As a long-time vegan and animal rights advocate who often refers to ethical veganism in my writing, I’m dedicating an entire post to exploring this topic. Veganism is not a diet. It’s an ethical philosophy and way of living. While it impacts food choices, it is about much more than food.
Living by the golden rule of treating others how I want to be treated is something that guides both my personal and professional lives, and I include animals within that philosophy. Because I am able to lead a happy, healthy, fulfilling life without consuming animal flesh or secretions or exploiting animals for clothing or entertainment, I live a vegan lifestyle. This is a very brief summary of what ethical veganism means to me.
Veganism is not black and white and those who live this way choose where to “draw the line” in their own lives. Animal-derived ingredients are used in so many common items, from camera film and car tires to matches and pregnancy tests. It’s virtually impossible to avoid all products and industries which use animals.
But, is perfection really the point of veganism? Let’s see …
Definition of Veganism
The term vegan was defined by The Vegan Society in the 1940s and means:
“A philosophy and way of living which seeks to exclude — as far as is possible and practical — all forms of exploitation of, and cruelty to, animals for food, clothing or any other purpose; and by extension, promotes the development and use of animal-free alternatives for the benefit of animals, humans and the environment. In dietary terms it denotes the practice of dispensing with all products derived wholly or partly from animals.”
I love that key phrase, “as far as is possible and practical,” because it brings flexibility and inclusivity to veganism. It acknowledges that the world in which we live is heavily reliant on animals and that it’s not realistic to avoid every single form of animal exploitation.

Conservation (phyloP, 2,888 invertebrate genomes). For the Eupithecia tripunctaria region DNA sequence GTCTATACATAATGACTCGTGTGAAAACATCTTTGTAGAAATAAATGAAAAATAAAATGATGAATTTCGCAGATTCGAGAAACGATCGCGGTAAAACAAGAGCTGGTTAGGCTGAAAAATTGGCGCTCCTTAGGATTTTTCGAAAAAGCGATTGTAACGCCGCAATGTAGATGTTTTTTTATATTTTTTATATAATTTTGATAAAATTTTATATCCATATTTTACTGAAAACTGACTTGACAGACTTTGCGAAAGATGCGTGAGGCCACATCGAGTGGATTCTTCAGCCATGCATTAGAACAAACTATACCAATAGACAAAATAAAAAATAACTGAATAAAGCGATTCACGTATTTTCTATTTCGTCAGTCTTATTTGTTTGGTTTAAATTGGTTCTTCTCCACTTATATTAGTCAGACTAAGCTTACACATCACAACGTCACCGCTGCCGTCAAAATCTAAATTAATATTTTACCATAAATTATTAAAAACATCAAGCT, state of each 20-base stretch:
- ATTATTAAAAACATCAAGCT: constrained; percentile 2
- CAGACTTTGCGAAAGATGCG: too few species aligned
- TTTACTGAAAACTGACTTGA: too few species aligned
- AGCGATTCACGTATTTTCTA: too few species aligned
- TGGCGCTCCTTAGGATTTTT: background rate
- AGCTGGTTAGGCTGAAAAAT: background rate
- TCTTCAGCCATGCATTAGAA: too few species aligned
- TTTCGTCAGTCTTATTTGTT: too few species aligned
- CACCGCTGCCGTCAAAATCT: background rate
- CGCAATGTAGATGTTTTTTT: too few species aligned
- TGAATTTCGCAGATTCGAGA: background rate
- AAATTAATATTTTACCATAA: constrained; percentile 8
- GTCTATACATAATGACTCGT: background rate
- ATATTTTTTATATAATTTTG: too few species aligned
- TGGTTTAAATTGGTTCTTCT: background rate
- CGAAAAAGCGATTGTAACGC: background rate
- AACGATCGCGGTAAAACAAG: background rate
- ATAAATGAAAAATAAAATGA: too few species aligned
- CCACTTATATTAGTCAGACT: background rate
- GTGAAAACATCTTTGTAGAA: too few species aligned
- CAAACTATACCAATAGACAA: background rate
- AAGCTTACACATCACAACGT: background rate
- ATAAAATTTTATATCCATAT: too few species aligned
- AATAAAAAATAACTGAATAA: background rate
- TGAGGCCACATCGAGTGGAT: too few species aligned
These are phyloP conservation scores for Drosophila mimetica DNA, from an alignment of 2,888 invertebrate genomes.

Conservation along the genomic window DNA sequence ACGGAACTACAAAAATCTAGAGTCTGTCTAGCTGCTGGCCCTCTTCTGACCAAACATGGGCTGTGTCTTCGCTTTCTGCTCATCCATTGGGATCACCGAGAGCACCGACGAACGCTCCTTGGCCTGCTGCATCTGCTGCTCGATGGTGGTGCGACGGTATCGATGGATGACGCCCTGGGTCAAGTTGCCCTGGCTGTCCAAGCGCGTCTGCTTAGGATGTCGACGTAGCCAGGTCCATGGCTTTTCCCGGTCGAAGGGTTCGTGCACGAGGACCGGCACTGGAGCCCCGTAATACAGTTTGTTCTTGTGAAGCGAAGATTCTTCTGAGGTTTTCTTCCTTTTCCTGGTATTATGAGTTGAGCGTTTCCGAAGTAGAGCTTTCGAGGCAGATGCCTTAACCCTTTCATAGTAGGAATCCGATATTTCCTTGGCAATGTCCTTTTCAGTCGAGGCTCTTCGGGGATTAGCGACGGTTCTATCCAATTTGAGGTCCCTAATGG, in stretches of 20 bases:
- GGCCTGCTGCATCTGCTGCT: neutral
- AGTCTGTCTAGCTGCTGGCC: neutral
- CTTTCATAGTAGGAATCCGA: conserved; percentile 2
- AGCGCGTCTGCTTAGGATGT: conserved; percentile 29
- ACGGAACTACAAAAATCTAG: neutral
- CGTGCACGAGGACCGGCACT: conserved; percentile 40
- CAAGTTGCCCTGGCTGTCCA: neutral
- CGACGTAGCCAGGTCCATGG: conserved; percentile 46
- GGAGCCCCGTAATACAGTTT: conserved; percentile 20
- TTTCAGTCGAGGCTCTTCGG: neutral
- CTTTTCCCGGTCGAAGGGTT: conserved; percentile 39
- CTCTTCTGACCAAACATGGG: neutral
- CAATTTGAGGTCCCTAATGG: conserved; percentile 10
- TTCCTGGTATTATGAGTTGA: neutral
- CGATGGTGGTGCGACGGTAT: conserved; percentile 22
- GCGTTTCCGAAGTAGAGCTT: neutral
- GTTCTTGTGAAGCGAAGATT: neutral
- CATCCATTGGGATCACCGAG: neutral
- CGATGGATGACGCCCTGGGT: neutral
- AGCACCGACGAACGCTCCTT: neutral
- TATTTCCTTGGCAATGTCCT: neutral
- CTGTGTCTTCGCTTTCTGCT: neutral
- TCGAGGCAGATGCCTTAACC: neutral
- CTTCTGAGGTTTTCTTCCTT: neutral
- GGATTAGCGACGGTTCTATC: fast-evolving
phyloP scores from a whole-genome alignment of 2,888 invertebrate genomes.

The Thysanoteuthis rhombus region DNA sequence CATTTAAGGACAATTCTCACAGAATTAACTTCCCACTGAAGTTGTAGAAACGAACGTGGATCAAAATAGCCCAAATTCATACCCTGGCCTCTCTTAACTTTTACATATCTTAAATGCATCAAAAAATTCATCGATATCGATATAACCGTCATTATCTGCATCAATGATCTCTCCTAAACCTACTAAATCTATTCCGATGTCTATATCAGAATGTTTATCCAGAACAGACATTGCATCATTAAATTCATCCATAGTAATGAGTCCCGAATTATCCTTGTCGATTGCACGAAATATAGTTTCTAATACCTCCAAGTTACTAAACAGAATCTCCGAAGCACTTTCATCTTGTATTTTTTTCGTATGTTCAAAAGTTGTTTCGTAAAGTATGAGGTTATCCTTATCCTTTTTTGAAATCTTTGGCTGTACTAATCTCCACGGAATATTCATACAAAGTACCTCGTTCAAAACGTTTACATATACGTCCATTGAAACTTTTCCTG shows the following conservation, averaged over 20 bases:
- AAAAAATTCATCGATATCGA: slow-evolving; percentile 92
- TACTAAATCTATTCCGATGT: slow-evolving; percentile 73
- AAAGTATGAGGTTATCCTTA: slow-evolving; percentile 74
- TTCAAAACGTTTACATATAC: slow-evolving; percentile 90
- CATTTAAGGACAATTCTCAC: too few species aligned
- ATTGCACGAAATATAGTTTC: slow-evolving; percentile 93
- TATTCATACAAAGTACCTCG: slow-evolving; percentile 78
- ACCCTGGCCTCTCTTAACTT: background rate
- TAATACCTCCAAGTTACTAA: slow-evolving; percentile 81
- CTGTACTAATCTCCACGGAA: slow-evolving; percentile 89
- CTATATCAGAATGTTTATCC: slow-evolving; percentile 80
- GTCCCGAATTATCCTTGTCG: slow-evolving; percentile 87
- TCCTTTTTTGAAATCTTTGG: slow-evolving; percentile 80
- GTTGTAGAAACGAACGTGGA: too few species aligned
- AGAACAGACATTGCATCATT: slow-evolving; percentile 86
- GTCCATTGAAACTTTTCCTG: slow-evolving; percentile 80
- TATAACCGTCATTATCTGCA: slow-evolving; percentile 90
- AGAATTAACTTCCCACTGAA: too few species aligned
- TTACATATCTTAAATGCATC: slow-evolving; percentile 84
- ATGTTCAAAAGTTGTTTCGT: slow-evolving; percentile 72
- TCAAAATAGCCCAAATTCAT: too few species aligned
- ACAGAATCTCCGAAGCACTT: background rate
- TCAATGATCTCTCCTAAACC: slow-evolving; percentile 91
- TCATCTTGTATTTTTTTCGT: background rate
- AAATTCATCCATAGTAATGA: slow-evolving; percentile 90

Someone recently asked me about being “90% vegan” and said that’s what they needed to do for food freedom. My response was that if 90% is your personal sweet spot of helping animals without compromising your mental health, then that is the best you can do. And is nothing to feel ashamed about. That 90% is doing so much good for the world. And, there is no such thing as 100% vegan.
You’re more likely to maintain this lifestyle long-term if you incorporate flexibility and prioritize your mental health.
History of Veganism
Plant-based eating styles and animal-friendly lifestyle practices have been around for centuries, some related to ancient religions and traditions. And, people have been passing animal-protective laws since the 1600s.
However, widespread attention to animal cruelty, especially animals used for human food, didn’t occur until the 20th century. As technology advanced, so did the opportunities for undercover investigations, videos, documentaries and other methods of showing people what really happens on farms and in slaughterhouses. Social media has been integral to the dissemination of animal rights content and advocacy.
The number of people who identify as vegan, as well as vegan alternatives to meat, dairy and eggs, has exploded in the past two decades. From just 2014 to 2017, the number of vegans in the U.S. grew from 1% to 6% of the population. While still a small percent, that equates to roughly 20 million people. Even non-vegan consumers enjoy plant-based alternatives, as one in three prefers plant-based meat and milk.
While these figures are optimistic, there are still 70 billion farm animals killed every year. That is 10 animals for every human. If we live until we’re 90, that’s 900 animals we each kill for food in our lifetime.
There is a certain level of cognitive dissonance that allows us to enjoy exploiting animals for food, clothing and entertainment without being disturbed by their treatment and death. Most people in the U.S. love furry pets such as cats and dogs. In fact, we have very strict laws here about companion animal abuse. It is a felony to harm cats and dogs in 48 states.